Coppin State opens at home against Cheyney on Nov. 11. The Eagles then play a brutal stretch where they play road games against Loyola, Oklahoma, Connecticut and Purdue.
Loyola is expected to climb near the top of the Metro Atlantic Athletic Conference this season with the return of Shane Walker and Erik Etherly. Coach Jimmy Patsos, now in his eighth season, is confident the team has enough depth to stay near the top of the standings.
Both Walker and Etherly were named to the All-MAAC preseason second team. The Greyhounds were picked to finish third — the highest preseason ranking since the 2007-2008 season — behind Iona and Fairfield. Loyola's depth should be a key factor in improving from last season's fifth-place finish with a 10-8 record.
Walker, who played his freshman season at Maryland, emerged as one of the Greyhounds' top players last season, averaging 11.1 points and 7.1 rebounds. He also blocked 47 shots and moved into third all-time in that statistic at Loyola.
Etherly, who started his college career at Northeastern, averaged 10.8 points, finishing in double figures in the season's final 11 games. Also returning is Dylon Cormier (Cardinal Gibbons), who started 28 games, and Anthony Winbush, who had a medical redshirt season last year and scored seven of the first 14 points in a preseason game against Indiana University of Pennsylvania.
Sophomore guard Justin Drummond also is back after earning MAAC All-Rookie honors. He averaged 9.8 points in 21 games last year.
The Greyhounds open on the road at Wake Forest on Nov. 11.
Expectations are as high as ever at Morgan State after last season's disappointing fourth-place finish in the Mid-Eastern Athletic Conference. Coach Todd Bozeman has already called this year's squad "the most talented team top to bottom." The Bears are the preseason favorite to win the MEAC with the return of 86 percent of their scoring and 68 percent of their rebounding.
Morgan State will be led by all-conference selections Kevin Thompson (Walbrook) and DeWayne Jackson. Thompson averaged 13.1 points and 9.1 rebounds last season. Jackson thrived at small forward, averaging 14.5 points and 4.6 rebounds.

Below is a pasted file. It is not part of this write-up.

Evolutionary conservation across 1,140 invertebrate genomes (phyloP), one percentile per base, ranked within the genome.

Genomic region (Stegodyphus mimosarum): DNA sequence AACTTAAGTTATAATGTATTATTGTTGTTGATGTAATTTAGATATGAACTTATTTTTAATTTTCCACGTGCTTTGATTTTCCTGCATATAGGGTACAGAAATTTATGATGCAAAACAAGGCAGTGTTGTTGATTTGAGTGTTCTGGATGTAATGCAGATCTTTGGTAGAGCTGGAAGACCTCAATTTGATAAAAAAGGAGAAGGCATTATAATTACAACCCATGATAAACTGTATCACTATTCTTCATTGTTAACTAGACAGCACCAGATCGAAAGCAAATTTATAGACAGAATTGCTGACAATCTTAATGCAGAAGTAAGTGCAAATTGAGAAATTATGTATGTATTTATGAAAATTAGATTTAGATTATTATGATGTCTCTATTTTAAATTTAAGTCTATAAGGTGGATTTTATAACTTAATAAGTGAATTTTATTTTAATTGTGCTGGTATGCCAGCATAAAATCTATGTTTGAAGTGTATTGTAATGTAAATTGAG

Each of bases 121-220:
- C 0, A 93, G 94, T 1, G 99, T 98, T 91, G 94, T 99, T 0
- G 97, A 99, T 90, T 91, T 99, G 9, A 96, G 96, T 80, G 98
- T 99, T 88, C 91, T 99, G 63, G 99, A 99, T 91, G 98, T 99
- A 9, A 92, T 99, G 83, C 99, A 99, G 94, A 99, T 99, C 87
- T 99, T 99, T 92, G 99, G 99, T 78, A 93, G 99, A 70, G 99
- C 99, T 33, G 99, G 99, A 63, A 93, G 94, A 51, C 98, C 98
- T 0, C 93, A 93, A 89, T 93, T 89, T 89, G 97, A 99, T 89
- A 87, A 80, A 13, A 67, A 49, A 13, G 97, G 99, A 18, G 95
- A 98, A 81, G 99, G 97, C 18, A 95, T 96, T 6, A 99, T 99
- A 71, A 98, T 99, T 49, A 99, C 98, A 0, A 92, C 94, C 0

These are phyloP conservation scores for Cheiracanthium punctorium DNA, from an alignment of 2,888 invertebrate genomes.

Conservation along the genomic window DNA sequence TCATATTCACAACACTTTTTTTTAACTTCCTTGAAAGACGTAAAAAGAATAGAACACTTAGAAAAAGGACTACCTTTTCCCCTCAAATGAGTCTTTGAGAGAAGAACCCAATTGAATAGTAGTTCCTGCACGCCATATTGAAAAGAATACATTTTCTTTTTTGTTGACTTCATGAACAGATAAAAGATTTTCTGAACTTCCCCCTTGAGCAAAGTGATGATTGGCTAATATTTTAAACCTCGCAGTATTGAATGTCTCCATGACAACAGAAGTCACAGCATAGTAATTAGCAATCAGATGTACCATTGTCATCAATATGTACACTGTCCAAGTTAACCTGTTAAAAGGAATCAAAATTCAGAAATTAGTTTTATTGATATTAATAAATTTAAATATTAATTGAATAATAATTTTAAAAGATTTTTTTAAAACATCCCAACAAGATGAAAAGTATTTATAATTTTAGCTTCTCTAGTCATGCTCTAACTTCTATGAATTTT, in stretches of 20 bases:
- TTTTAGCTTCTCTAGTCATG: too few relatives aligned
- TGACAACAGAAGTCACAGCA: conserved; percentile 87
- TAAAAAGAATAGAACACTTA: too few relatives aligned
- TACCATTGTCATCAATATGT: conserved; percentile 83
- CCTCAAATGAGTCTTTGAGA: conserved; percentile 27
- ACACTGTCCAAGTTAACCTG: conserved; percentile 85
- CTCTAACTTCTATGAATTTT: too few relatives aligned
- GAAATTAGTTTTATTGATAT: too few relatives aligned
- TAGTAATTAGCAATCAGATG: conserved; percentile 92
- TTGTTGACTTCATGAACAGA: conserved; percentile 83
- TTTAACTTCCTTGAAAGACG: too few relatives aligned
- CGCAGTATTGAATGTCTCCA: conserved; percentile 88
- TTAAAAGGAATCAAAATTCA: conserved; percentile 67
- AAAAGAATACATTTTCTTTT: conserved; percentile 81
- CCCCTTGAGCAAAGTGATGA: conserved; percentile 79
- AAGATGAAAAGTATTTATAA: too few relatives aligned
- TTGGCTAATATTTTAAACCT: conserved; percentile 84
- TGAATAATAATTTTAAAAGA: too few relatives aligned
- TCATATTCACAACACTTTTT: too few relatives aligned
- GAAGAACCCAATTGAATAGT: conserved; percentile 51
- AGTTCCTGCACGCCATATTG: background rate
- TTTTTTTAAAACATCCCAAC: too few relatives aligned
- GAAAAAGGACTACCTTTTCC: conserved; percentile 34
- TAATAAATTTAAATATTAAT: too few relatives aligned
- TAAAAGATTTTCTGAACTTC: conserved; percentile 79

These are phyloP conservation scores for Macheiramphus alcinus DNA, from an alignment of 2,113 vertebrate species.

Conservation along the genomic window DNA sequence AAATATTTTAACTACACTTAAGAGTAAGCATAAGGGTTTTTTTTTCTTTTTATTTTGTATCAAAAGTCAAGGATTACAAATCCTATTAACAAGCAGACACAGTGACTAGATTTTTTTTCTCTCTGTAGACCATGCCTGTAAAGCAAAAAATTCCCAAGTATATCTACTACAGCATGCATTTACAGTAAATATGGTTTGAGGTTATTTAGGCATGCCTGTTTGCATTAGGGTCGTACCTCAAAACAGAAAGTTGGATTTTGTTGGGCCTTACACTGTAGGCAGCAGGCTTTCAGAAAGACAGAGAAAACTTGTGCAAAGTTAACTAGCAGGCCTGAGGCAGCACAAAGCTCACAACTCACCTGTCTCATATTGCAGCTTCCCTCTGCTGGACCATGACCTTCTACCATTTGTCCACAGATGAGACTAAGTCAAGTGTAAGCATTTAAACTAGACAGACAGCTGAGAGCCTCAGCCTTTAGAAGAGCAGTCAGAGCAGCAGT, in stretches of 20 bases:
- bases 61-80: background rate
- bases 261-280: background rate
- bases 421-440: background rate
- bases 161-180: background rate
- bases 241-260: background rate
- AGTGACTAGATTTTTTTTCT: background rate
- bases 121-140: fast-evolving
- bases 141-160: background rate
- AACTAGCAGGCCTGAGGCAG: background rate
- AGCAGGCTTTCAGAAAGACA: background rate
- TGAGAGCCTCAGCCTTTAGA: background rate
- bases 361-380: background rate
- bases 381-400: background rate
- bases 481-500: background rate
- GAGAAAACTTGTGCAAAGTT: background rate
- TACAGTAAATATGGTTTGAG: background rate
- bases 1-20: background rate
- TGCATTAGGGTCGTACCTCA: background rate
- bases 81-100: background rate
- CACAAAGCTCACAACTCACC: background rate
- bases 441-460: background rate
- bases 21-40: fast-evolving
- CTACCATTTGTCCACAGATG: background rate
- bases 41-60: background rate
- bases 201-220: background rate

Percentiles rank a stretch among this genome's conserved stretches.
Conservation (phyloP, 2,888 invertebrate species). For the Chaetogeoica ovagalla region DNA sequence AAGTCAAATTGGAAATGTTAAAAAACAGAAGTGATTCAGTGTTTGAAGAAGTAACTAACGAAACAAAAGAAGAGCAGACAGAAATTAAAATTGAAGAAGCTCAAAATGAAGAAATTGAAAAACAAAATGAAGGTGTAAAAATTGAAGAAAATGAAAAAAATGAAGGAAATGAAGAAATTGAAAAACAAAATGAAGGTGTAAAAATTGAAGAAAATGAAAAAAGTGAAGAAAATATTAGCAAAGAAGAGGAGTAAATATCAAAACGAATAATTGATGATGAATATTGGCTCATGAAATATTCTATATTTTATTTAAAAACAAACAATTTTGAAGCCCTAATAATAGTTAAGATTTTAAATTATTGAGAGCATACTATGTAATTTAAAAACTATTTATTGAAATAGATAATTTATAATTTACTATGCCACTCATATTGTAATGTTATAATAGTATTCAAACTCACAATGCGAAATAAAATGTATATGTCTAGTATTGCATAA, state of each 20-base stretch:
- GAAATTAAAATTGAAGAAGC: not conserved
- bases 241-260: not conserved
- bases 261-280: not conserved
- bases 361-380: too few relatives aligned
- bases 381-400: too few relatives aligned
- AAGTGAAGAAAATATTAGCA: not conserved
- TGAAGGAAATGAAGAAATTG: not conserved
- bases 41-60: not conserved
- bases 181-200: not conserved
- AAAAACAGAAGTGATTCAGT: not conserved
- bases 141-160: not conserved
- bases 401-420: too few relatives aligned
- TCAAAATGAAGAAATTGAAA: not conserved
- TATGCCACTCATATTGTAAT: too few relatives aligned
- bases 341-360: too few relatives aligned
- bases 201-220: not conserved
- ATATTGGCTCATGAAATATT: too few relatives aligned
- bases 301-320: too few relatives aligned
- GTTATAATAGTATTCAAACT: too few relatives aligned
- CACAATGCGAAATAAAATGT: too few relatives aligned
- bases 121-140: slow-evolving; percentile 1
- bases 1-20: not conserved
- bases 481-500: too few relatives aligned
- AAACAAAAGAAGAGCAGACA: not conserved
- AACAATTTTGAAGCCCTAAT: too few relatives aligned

The Bears also added controversial Iowa transfer Anthony Hubbard — a 26-year-old guard who served nearly four years in prison for robbery — because he wanted to be closer to his native Virginia.
Aric Brooks (St. Frances) returns and will be an efficient complement to Thompson in the front court. Ian Chiles, a 7-foot-2 center, is expected to make a bigger contribution this season. Larry Bastfield (Towson Catholic) will be another impact player after starting all 31 games last season. Ameer Ali and Justin Black will also get quality minutes and add to the team's exceptional depth.
Freshmen Shaquille Duncan is expected to make an immediate impact and so is the coach's son, Blake Bozeman, who could be pushing for a starting spot in the backcourt before the season is over. Thair Heath, a Los Angeles native, transferred from San Bernadino Community College and also could be an impact player.
Mount St. Mary's
Mount St. Mary's was picked to finish sixth in the 12-team Northeast Conference after ending last season at 9-9 in the league and 11-21 overall.
Returning is junior guard Lamar Trice, who was named the Northeast Conference's Most Improved Player last season after leading the team with 13.5 points per game. Junior Raven Barber also is back after starting 28 of 30 games and averaging 7.3 points. He led the Mountaineers in field-goal percentage at 63.2 percent.
Sophomore Julian Norfleet started 31 of 32 games and finished with 9.3 points per game.
The Mountaineers got bad news just prior to the season when fifth-year senior and projected starter Pierre Brown withdrew from school for the fall semester because of "personal reasons." Brown missed all of last season with a foot injury.